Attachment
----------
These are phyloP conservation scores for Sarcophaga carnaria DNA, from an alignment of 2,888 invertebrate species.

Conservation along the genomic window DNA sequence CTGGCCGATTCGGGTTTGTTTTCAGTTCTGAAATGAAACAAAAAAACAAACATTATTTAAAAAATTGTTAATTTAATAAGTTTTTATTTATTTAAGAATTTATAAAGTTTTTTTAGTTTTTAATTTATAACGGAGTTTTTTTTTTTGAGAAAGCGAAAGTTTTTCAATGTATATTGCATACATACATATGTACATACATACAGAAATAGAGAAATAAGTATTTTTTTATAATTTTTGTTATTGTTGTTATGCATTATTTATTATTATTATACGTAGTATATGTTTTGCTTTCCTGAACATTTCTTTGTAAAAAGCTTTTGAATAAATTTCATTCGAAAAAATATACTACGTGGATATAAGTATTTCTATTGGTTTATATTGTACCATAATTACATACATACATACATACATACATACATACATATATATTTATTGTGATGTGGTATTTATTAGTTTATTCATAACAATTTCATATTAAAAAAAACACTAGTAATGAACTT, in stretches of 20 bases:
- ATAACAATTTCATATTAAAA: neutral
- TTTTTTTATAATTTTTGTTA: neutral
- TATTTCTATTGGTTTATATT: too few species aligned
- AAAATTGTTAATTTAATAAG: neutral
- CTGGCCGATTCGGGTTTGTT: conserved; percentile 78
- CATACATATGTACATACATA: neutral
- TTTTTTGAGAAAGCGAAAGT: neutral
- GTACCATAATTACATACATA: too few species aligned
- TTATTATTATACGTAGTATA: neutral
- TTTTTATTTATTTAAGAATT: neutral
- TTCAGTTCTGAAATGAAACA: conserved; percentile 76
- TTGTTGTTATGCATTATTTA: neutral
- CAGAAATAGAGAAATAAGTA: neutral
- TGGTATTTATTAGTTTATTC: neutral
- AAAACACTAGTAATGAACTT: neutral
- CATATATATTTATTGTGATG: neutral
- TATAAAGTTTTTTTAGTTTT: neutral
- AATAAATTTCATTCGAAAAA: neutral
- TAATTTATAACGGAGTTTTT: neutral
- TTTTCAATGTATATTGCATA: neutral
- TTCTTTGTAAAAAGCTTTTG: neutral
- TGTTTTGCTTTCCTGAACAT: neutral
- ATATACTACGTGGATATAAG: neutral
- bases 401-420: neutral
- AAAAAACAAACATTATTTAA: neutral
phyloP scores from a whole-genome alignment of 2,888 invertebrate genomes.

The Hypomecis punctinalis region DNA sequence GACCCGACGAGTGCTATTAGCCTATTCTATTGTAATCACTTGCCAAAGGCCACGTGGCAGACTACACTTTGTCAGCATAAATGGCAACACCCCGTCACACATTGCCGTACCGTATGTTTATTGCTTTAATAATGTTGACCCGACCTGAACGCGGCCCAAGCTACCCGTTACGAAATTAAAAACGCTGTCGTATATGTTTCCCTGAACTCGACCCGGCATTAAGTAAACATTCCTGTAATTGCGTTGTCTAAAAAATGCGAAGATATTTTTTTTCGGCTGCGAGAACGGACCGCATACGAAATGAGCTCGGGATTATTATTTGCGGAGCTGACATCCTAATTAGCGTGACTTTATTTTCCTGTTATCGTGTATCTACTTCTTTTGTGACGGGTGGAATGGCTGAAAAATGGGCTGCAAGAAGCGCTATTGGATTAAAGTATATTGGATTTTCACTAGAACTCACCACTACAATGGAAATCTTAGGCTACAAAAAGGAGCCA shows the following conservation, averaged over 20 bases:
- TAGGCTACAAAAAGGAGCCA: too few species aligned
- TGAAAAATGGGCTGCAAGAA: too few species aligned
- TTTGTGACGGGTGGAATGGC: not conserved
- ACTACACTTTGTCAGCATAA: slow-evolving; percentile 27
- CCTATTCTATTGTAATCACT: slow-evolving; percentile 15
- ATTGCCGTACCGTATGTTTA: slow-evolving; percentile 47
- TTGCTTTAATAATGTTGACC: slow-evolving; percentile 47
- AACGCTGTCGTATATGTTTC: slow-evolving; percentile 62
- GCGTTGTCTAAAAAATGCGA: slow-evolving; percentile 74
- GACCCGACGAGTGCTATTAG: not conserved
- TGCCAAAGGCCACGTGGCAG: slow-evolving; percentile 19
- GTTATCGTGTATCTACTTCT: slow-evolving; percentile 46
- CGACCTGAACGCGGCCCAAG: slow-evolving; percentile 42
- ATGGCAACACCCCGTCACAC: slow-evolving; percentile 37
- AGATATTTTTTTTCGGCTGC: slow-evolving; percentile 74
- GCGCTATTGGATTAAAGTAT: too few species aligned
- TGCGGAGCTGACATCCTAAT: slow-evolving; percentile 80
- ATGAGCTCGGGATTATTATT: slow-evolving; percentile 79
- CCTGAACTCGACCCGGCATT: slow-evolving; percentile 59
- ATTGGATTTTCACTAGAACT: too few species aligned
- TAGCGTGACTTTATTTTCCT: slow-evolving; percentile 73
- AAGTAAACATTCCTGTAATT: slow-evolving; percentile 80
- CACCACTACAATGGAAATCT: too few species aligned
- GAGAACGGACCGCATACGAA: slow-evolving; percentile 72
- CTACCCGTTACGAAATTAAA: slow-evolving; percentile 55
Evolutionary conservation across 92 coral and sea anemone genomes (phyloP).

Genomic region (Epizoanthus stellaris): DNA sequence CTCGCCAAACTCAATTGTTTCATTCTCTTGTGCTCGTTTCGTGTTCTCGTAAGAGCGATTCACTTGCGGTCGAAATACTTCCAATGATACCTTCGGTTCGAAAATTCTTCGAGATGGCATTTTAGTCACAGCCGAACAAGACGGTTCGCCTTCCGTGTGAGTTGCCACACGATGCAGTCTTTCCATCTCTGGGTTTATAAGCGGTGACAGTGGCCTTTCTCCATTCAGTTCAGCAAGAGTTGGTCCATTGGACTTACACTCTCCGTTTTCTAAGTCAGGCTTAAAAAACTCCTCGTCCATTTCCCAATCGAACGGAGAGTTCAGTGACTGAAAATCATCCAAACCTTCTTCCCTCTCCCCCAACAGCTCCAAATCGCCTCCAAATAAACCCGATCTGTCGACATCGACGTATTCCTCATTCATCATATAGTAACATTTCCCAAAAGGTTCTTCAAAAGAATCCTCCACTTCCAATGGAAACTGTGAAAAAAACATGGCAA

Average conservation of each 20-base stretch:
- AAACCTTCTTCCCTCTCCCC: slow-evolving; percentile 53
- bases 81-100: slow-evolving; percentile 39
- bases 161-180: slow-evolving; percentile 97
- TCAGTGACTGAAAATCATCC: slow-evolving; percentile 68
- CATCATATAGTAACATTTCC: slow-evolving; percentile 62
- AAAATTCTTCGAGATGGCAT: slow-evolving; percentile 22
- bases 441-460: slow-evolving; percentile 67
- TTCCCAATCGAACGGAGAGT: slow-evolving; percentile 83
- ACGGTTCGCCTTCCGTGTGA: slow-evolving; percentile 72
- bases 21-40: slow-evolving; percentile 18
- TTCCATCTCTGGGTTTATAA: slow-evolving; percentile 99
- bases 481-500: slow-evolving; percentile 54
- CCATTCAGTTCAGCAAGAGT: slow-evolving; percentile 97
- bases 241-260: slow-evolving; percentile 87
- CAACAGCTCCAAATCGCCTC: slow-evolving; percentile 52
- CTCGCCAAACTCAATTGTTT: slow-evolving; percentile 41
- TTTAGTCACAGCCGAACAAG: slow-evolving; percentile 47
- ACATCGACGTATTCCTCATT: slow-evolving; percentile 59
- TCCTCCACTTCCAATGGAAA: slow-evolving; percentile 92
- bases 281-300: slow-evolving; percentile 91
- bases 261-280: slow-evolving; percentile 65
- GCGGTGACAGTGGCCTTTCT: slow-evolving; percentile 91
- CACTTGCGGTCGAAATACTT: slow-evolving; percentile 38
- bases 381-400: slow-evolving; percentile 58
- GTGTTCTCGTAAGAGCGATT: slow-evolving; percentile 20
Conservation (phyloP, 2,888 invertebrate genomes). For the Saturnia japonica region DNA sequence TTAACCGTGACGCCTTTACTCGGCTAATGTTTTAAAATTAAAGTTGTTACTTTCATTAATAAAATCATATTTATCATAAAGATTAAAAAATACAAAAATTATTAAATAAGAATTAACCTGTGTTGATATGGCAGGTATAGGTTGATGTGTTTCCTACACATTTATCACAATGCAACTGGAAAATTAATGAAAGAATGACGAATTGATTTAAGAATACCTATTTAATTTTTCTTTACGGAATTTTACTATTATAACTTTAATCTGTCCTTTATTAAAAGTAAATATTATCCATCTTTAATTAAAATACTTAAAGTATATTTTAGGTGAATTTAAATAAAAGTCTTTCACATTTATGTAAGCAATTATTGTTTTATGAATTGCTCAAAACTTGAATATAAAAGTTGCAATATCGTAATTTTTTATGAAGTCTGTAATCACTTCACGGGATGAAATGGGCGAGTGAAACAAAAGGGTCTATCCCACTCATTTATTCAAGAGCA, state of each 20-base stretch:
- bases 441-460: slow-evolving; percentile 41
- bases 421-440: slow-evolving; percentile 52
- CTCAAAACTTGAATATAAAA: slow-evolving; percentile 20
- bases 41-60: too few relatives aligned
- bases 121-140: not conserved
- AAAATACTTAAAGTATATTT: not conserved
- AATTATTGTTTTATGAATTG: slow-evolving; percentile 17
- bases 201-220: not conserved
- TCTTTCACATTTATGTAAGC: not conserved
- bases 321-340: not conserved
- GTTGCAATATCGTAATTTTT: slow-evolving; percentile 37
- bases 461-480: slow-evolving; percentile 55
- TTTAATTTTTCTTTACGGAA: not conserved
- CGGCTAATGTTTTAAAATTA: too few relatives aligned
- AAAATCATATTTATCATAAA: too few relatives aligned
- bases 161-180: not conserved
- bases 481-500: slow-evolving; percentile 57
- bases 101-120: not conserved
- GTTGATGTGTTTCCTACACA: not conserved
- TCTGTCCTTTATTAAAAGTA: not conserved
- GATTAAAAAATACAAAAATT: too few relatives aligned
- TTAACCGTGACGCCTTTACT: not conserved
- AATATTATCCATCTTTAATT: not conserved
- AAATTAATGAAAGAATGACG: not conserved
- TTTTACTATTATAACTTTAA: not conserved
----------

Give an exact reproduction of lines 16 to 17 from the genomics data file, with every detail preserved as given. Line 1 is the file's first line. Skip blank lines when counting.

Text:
- TGGTATTTATTAGTTTATTC: neutral
- AAAACACTAGTAATGAACTT: neutral